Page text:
Communicating with cultural competency… not always a given

For personal or professional relationships across cultural gaps to work, one big skill to master is communication. First, there is language. In a transatlantic setting this typically involves English and German (readers of this blog know: I like to bridge the cultural gap between North America and the German-speaking world). However, no matter how good your foreign language skills are, there is always an additional layer of complexity: communication styles based on culturally determined behavioral preferences.

To decipher each other’s cultural code in communication can take years and most newcomers to a culture trip over linguistic hurdles. Typically, one of the first misunderstandings in U.S.-German interactions is the informal American greeting:

Hi, how are you?“How are you?” is an English phrase – not an invitation to give a presentation about one’s current state. Since the phrase is a question, Germans sometimes feel prompted to give a sincere, detailed, and honest answer. Quick bit and well-known piece of advice to German-speakers: Don’t.  The proper response: “Fine, how are you?”

Another blunder very common among people with an anglo-style of communication: ignoring power distance and how it affects the way you address people – formally or informally.

Formal vs. Informal Address The presenter in the above cartoon most likely has earned all of his academic titles and may not be too keen on being addressed by his first name from an audience member.

I’ve written about the differences in communication styles between Germans and Americans before. This is one of the main elements of my intercultural training programs, during which participants learn and practice how to adapt the way they put information into language that is easily received by counterparts from other cultures.

Below are a few more of these differences to be mindful of. Of course this list is far from being complete. Feel free to add your experiences in the comments section.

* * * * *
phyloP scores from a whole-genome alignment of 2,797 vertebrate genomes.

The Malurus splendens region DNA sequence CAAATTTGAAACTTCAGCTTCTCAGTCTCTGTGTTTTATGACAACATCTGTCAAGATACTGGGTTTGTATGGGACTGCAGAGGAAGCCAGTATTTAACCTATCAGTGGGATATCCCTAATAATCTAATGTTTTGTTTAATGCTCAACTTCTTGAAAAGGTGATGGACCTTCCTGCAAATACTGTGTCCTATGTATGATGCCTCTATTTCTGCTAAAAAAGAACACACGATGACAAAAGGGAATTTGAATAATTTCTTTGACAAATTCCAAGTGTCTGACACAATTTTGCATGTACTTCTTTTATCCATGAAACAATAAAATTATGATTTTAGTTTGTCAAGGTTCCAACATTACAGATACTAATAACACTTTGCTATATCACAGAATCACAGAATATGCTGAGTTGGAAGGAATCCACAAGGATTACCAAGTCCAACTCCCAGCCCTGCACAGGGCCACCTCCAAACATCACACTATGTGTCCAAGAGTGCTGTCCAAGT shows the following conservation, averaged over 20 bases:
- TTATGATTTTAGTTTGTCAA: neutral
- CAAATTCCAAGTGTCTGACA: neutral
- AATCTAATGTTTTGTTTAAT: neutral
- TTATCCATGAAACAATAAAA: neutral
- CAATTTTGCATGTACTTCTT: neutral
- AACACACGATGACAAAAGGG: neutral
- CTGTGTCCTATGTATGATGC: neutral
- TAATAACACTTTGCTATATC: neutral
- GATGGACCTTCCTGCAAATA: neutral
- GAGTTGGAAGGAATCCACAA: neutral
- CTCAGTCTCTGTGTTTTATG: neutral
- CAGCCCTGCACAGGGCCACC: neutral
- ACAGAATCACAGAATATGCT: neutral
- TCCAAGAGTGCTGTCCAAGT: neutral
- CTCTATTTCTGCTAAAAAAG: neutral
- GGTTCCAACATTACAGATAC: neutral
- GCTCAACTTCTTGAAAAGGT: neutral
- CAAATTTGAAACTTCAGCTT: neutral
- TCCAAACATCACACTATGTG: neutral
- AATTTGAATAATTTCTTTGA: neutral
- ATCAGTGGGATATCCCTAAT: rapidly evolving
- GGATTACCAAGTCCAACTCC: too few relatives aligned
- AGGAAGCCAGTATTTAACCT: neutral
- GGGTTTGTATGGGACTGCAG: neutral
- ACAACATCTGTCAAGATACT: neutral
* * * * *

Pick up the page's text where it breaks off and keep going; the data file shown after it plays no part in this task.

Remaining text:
Downgraders vs. Upgraders:

  • German directness directly affects the use of language: they tend to upgrade their communication by emphasizing and enforcing vocabulary like “definitely” or “absolutely”
  • Americans commonly downgrade the directness of communication with words like “would”, “could” or “perhaps”
  • German sentences tend to be long, complex, and loaded with a maximum amount of information
  • American English is often simple, short, and to the point
  • Americans sometimes feel that Germans’ direct communication style of stating facts and offering criticism is rude and aggressive

Presenting & Listening:

  • Germans like thorough presentations, supported by facts and details, background information and references
  • They like to feel that what they are buying into has been successful elsewhere
  • A logical and clear presentation is essential, often followed by a lively discussion with detailed questions 
=> be prepared  to have backup evidence ready
  • Familiar formula for meetings: 
agenda –> action points –> next steps –> time frames
  • The Germans in the meetings are usually the experts in their fields and will expect Americans to know their stuff
  • Germans usually speak only on their specialization and don’t expect comments from non-specialists
  • Germans present deductively: first, get mutual understanding of the complete situation & present all facts, then discuss individual points, finally lead to a conclusion
  • Germans’ communication style is direct and focuses on clarity by detailed explanations
  • This strong desire for clarity means German presenters are fearful of not providing enough information and detail
  • Americans present inductively: most important information comes first, details and discussion follow later